We are trying to get Service Broker working in our environment in order to solve a business case. I don't know if the message title is a good one, but my question is below. But it may not be a good question, so after that is what we are doing and why I think it's the right question.
How many messages should be sent on a conversation before ending the conversation?
We want to use Service Broker in order to asynchronously update a result table. The result table is flattened and fast. We have triggers on the base tables that send a message with their table and primary key. We have three queues:
- Low Latency - objective is 15 second to process. It handles items that change relating to a specific item.
- Bulk Queue - objective is 5 minutes to process. It handles when something changes that affects many hundred (or thousands) of items. It breaks out the list of items that were affected and feeds them to the Deferred Low Latency Queue.
- Deferred Low Latency - objective is 30 minutes to process. This processes items, but only from the bulk queue.
Basically, if a client's information updates, that affects many products, so that gets sent to the bulk queue for slower processing. However, if a product gets updated, that gets sent to the low latency queue.
We reuse conversations similar to Remus Rusanu's blog http://rusanu.com/2007/04/25/reusing-conversations/, with the exception that we do it based on the modulus of the primary key. This has the side benefit of aiding in de-duplication of primary key's.
So, we are re-using conversations and are within our guidelines. With two threads, I was able to burn through 125 messages/second (artificial drop of several thousand messages), which is more than capable of keeping up with production (est. 15 messages/sec).
However, the problem we are experiencing is that after a period of time, ~4 hours or 120K messages, we started seeing blocks and high contention on sysdesend and the queue table. The locks are LCK_M_U and are KEY locks. Sometimes the hobt resolves to sysdesend and othertimes to the specific queue table (queue_).
We have a process in place that will end conversations after either 24 hours or 30 minutes of inactivity, we could just increase the time before cycling over of conversations.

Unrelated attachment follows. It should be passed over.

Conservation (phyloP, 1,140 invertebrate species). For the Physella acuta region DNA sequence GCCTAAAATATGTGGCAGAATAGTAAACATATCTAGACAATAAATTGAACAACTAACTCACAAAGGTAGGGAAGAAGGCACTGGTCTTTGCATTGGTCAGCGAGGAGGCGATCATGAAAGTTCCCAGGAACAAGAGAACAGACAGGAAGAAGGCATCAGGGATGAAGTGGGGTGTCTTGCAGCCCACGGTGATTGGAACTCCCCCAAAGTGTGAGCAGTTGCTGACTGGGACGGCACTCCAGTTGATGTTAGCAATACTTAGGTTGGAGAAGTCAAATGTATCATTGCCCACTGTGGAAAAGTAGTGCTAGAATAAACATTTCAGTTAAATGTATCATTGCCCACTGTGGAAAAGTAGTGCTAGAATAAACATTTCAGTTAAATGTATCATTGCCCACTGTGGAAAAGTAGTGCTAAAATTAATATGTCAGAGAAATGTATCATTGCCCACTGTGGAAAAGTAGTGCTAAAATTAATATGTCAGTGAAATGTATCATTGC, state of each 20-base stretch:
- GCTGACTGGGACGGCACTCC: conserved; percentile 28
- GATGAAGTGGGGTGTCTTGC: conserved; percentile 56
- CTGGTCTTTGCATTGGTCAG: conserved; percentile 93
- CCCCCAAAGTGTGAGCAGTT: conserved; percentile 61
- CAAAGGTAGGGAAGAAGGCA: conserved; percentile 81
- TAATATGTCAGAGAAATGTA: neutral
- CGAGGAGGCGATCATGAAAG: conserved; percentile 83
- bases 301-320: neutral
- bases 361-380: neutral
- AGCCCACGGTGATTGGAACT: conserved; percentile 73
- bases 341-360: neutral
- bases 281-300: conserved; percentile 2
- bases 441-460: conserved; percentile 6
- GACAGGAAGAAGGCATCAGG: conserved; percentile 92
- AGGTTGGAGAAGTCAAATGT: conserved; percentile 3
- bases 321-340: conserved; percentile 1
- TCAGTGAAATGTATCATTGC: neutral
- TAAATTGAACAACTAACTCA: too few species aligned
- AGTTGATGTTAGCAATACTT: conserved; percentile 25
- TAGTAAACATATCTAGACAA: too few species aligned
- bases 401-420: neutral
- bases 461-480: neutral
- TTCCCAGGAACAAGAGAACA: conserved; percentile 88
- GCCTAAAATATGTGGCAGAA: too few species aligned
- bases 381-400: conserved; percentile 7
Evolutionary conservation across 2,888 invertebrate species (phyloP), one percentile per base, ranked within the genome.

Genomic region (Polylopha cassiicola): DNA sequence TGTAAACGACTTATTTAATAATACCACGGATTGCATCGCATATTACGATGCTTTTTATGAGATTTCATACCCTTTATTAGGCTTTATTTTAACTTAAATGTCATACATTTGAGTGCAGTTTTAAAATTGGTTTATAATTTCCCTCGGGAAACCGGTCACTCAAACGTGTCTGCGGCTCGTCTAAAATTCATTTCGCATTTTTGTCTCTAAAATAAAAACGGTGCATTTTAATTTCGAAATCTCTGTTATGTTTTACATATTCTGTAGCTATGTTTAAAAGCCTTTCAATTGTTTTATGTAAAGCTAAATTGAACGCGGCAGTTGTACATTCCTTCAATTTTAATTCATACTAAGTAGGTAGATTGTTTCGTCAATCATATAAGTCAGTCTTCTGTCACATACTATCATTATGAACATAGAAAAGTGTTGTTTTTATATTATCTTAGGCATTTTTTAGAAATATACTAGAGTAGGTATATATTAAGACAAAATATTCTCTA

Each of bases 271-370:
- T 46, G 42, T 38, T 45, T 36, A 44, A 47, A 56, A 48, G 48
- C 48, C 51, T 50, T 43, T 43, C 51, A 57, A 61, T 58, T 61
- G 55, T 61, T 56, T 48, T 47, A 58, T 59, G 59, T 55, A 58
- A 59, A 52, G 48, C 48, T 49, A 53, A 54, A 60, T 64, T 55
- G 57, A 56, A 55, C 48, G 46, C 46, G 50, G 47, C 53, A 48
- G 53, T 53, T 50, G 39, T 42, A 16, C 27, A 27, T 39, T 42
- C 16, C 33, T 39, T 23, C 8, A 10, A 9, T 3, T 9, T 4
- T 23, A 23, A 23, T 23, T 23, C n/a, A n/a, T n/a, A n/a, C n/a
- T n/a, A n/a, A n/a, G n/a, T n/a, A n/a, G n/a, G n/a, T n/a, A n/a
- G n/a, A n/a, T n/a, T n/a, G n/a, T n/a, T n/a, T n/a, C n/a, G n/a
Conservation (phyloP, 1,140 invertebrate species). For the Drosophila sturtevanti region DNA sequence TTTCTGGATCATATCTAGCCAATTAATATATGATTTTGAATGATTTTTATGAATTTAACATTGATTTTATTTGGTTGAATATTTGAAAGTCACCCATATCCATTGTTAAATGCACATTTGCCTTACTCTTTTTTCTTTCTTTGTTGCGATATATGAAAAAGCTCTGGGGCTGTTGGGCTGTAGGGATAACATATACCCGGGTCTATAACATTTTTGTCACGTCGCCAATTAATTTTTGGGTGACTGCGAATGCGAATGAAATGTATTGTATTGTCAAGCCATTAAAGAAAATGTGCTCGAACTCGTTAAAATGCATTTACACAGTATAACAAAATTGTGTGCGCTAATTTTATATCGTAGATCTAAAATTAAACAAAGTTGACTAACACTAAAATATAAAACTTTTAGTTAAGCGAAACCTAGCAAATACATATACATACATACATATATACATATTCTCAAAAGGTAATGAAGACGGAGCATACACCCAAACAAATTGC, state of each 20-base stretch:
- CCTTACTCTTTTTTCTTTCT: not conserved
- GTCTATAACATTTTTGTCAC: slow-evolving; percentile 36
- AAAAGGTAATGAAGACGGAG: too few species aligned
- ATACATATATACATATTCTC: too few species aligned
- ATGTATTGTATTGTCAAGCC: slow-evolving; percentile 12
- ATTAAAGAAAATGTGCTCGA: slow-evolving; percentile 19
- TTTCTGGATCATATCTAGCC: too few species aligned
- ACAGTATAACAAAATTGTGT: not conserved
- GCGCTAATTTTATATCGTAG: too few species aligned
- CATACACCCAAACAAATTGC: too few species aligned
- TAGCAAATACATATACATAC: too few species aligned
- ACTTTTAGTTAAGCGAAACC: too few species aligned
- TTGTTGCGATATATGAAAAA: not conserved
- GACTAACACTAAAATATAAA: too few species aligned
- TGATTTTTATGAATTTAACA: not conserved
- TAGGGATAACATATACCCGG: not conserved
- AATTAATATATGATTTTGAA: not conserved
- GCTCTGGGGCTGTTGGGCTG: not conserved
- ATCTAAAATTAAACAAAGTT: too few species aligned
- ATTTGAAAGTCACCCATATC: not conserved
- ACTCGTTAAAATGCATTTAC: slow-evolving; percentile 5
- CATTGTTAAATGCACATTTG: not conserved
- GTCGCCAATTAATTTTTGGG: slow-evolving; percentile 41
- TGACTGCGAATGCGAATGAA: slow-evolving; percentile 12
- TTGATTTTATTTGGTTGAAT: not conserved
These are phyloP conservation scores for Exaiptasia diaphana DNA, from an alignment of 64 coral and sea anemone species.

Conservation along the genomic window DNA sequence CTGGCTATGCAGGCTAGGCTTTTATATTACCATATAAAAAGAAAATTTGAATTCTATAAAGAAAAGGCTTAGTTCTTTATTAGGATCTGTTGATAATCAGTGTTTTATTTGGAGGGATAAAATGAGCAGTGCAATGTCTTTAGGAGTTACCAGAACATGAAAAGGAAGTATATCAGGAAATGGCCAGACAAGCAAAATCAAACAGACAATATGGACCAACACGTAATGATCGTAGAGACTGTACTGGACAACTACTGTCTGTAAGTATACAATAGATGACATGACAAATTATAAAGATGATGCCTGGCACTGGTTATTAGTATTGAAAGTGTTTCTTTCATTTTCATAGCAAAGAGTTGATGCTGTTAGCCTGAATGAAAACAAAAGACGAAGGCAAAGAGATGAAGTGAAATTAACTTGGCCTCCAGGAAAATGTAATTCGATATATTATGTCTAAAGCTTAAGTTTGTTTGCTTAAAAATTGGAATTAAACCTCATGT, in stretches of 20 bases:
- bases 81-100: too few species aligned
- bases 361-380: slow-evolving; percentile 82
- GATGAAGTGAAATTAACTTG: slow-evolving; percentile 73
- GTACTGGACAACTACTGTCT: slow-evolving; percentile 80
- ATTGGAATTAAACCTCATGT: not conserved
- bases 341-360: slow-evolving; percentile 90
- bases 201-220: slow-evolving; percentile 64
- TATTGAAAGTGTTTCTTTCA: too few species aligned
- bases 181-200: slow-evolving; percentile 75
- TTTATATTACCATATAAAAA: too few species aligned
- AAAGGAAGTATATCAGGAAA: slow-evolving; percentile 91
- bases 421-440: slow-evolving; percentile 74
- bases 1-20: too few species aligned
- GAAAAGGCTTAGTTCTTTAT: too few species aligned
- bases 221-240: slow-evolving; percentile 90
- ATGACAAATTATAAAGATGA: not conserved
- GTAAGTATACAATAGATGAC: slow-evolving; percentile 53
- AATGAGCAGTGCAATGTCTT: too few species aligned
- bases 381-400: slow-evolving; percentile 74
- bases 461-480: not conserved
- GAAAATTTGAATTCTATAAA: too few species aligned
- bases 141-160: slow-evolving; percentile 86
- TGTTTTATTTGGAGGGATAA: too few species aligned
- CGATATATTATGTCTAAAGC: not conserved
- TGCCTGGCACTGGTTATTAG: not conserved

We are using SQL 2016 Enterprise (13.0.4001.0)
- Trigger Fires (send to either low latency or bulk)
- Look up or create conversation handle.
- Send message
- Queue activated procedure
- Update results table
Cleanup process runs every 10 minutes to see if there are any idle conversations. ltd it finds them more than three times in a row, it marks it as inactive and ends the conversations.
Please let me know if there are any additional details that may be beneficial. I don't have much experience with Service Broker, so I don't know if our messages/sec is low, high or indifferent.
So we tried again today and encountered the same problem. We changed the conversation lifetime to 2 hours and that had no effect. So we then implemented the 150 trick, which had the same issue.
Tons of waits on SEND CONVERSATION, waiting on sysdesend. Does anyone have any further ideas?
We ran the test for longer today, and for one of the sample periods of 17 minutes, we processed 41K messages on 4 conversation handles. We were able to keep up, except towards the end when the locks on the sysdesend and the queue table became too much, and we started drifting behind before stopping it. We seem to have no problem processing messages, without things entering the queue: we can pull them off and process them at least 5x that speed. Our speed appears to be limited based on adding messages.
On a later test, we removed one of the triggers which accounted for 80% of the messages. Even with this much reduced load, we started seeing the same waits.
Thank you, Remus for your advice (and thank you for posting such excellent blog articles on the subject, they were instrumental in getting to this point).
We ran it again today and did better (as in we went longer before seeing the waits and even longer before it crippled us). So, the details.
Increased the number of maintained conversations per thread from 1:1 to 2:1. Basically, we had 8 conversation handles for 4 threads.
consolidated the bulk queue (because one incoming message could mean hundreds of outgoing messages) to consolidate into fewer, larger messages.
Notes about this attempt:
disabling the target queue activation procedure. no change in blocking (we waited 5 minutes) and the messages did get sent to sys.transmission_queues.
monitoring sys.conversation_endpoints. This number went from 0 13K very quickly, and then more slowly rose throughout the day ending up around 25K after ~5 hours. Blocking didn't start occurring until it reached 16K+/-
I went into the DAC and ran the DBREINDEX commands for the queues, although from a query, ghost records never got above 200 or so before the cleanup came along and dropped the count to 0.
sysdesend and sysdercv had identical counts of 24,932 when I ended the test.
we processed ~310K messages in 5 hours.
We went so far before things fell apart that I really thought we would make it this time. Tomorrow we will try forcing the messages to go through the wire.